Preparing for a Successful Microsoft Dynamics CRM 2011 Implementation
So the organization has seen Microsoft Dynamics CRM 2011 – or some functional piece of it – and they want it in their company. Great to hear, but what are the steps a Project Manager should take (or avoid) in order to ensure a successful implementation? Metaphorically, it is very important for the construction company to not start building the house without the architectural design . After doing a large number of enterprise-level application implementations, I’ve identified some main areas of consideration that you should nail down before you start programming your Dynamics CRM environment.
Defined Scope: Answer the question – “What do we want Dynamics CRM to do for us?” Now this sounds straightforward enough, but if you ask people on the project this question, you might be surprised what types of responses you get from actual project team members. Some are afraid to respond, for fear of giving a “wrong answer”. Others, depending on what vertical part of the organization they come from, can give a rather wide range of answers, as they see certain areas of the application as “more important” than others. The Scope of the project should be initially narrow, with 3-5 identifiable objectives. If it is more than that, the objective of the project becomes unclear. If needed, partition certain functional pieces into future CRM phases.
Project Manager: Who is the ultimate “owner” of the project? This person needs to be responsible for day-to-day activity, ensuring that people know their responsibilities and can hit their identified project marks. It is important that this person have both the time to dedicate to the project, as well as authority within the organization to impose sanctions and make decisions as needed.
Timeline: What is the time frame that the company has for the implementation? Is there a “stake in the ground” deadline? Be careful if there is. – and raise a flag if it appears to be unrealistic. Companies might not want to hear the truth, but it’s better to be realistic around expectations. If the project needs 12 weeks, then incorporate this in the planning and review with team members and management.
Users: Who are the end-users of the system? Is every end-user represented on the Project Team? Make sure this is the case, as their wants and needs should be incorporated into the planning documents.
Software Licenses: Has the organization purchased the requisite licenses needed? Provisioning for this doesn’t take a large amount of time, but installation could involve more steps, depending on if it an on-premise installation or CRM Online. Just make sure not to leave this until a day before the beginning of the project.
Hardware: If it is an on-premise solution, which servers are going to be used? Is there a possibility that other servers and/or hardware upgrades will be needed? Make sure certain team members are identified to answer these questions around hardware sizing. Additionally, there can be costs involved and time needed if new equipment is needed.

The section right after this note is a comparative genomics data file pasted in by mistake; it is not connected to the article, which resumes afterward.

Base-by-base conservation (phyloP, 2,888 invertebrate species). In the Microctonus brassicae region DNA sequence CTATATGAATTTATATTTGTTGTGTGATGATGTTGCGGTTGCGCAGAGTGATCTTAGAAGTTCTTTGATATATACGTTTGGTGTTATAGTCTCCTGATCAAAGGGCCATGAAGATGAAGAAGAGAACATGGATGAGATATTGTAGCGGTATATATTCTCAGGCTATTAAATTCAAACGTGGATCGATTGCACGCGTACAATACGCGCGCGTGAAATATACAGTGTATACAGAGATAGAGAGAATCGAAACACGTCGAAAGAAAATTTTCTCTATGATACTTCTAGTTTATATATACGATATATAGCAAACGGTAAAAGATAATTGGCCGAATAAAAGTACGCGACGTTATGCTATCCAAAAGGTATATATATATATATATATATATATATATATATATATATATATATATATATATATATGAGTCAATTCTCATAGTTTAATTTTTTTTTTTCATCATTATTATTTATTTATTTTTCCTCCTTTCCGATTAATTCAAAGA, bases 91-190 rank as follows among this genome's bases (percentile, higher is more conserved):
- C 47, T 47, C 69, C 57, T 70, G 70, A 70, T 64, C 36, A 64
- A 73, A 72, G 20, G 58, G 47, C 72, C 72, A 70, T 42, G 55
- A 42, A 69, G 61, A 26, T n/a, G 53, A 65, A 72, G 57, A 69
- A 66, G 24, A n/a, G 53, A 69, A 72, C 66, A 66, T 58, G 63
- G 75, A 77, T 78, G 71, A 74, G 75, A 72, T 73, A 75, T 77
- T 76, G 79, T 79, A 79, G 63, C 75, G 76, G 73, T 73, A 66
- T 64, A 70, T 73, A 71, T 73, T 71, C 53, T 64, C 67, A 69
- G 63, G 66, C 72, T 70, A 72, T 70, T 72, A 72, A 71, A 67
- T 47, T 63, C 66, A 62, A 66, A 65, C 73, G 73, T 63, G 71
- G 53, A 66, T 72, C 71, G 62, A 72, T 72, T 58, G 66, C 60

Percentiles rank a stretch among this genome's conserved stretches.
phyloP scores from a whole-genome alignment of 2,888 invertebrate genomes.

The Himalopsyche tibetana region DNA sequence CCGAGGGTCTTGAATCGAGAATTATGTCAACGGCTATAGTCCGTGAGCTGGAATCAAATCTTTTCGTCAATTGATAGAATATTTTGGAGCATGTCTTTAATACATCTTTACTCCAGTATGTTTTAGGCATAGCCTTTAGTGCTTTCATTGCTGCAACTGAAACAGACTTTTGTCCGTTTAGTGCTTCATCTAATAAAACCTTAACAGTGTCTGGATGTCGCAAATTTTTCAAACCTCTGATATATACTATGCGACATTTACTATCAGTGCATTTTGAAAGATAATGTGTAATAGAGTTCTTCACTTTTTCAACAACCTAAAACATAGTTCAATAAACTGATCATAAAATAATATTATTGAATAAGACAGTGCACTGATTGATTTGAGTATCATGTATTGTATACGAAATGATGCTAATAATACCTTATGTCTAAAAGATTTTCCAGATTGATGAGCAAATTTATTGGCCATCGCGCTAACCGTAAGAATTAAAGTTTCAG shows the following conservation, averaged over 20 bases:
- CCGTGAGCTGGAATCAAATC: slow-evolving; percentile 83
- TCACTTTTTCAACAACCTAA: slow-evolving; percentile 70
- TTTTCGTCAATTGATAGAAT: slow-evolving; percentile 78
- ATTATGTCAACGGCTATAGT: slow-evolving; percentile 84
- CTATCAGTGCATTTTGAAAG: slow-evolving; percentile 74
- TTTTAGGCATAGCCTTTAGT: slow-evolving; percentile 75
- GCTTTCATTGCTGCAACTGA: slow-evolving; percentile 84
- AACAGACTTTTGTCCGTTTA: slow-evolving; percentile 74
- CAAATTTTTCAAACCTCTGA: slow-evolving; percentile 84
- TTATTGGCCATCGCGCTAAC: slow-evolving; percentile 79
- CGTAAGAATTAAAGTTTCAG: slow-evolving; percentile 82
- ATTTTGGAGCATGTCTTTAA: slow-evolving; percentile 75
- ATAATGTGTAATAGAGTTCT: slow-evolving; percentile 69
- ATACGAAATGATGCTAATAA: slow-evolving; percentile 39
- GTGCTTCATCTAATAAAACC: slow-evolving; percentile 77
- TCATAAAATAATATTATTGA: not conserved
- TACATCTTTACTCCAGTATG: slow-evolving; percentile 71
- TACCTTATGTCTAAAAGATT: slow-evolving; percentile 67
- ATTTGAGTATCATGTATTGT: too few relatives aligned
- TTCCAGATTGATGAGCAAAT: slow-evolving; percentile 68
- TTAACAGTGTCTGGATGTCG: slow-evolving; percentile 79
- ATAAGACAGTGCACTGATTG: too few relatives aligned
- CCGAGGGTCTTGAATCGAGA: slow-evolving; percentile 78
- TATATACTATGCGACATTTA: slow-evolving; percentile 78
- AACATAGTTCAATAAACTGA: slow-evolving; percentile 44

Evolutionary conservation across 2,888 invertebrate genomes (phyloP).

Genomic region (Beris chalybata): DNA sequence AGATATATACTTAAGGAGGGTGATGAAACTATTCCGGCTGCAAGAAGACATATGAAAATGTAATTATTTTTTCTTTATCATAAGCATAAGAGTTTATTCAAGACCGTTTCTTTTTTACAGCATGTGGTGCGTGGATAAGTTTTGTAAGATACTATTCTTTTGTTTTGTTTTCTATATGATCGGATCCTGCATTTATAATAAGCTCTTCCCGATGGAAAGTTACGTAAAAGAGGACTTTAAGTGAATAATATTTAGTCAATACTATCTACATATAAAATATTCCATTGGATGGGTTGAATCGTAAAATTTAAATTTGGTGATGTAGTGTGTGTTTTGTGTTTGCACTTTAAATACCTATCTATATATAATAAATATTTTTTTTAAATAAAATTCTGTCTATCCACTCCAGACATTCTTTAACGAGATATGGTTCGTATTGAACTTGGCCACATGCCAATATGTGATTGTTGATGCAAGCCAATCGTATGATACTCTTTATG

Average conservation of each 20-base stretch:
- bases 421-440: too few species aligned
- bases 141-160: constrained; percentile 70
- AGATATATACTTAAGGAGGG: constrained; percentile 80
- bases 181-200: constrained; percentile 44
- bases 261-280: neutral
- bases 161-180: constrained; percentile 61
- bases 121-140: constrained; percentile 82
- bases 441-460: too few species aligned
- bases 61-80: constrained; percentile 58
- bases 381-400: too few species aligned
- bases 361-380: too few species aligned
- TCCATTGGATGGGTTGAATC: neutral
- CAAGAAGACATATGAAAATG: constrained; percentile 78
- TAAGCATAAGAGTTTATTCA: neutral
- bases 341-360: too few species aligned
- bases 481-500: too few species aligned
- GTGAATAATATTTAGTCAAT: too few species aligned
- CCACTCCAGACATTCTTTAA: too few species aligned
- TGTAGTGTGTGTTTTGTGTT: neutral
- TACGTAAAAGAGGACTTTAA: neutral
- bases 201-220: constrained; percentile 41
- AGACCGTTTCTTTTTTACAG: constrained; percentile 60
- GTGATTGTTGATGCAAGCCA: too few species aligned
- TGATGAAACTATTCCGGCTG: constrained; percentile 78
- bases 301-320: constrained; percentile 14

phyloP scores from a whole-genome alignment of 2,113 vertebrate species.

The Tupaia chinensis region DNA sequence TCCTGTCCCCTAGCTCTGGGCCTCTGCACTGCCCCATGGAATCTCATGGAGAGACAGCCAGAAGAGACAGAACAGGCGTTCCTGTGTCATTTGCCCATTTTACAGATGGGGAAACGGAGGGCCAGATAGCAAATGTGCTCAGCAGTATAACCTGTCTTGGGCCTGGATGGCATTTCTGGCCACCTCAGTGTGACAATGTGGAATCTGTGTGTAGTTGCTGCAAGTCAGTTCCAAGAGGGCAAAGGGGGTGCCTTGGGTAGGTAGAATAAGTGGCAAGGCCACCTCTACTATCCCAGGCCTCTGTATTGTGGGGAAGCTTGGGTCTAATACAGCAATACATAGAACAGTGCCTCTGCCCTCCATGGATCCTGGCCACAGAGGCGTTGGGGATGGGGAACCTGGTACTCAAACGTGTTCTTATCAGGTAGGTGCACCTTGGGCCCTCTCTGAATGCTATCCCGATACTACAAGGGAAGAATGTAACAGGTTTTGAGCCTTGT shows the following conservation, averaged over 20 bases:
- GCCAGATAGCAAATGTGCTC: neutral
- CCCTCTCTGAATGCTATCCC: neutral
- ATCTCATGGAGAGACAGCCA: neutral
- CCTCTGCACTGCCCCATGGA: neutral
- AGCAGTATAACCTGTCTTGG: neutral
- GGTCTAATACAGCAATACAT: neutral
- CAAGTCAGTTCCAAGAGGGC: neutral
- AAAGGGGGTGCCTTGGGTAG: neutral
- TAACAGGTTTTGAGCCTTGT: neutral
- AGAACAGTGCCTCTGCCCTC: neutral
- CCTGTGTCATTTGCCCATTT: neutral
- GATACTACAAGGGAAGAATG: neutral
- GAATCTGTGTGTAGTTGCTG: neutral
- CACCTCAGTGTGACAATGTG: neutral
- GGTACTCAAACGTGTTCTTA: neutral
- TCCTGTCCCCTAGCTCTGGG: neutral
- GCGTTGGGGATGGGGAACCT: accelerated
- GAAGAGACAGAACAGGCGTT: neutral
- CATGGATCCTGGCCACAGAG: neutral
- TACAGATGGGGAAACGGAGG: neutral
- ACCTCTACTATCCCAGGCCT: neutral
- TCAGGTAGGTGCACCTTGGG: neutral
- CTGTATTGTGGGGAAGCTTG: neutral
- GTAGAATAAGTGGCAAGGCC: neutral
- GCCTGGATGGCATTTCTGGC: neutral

Testing, Training and Deployment: All three of these items are distinct phases of the project. – Do not try to combine them. Even if the testing of the application involves only the project team members, go with that. Training is training, not a meeting to change the application. This goes hand-in-hand with the danger of “Scope Creep”, as it is important for system trainers to acknowledge user requests and comments, but it is not a forum to change the configured application. Trainers need to be briefed on objectives and how to handle critiques of the system.
Communication: Periodic reviews and goals are very important to a good implementation. Review of the the project timeline, team accomplishments, project issues and important upcoming events should all be part of these reviews. Project Management usually conducts these weekly. If possible, conduct these meetings in a conference room setting, with all team-members present.
Management Buy-In: Ultimately, if the management of the organization does not champion the CRM application as a core/crucial project, the end-users of the system will not either. Either through the Project Kick-Off Meeting, conference calls, online web meetings, e-mail announcement or a combination of all of these and more, it should be very clear to the organization that this project is “Important”. If everyone doesn’t hear this loud and clear, then don’t be surprised when the company approaches it in the same way when it comes time for “Go-Live”.
The above points are not meant to be a definitive listing of things you “have to do in order to succeed”. These are just some of the areas that typically cause CRM Implementations to go off-course and possibly not live up to the expectations of the users. Change within a company is never easy. People would rather continue to do “what they know” in a company. We are all creatures of habit. Therefore, as a member of the CRM Project Team, it is your job to show users how Microsoft Dynamics CRM 2011 can make their time working more efficient. Once they see that, adaptation and user acceptance go up quickly.
the Microsoft Dynamics website is another great resource for project planning and other key project areas, which will help you in your implementation.
Good luck with your Microsoft Dynamics CRM 2011 implementations!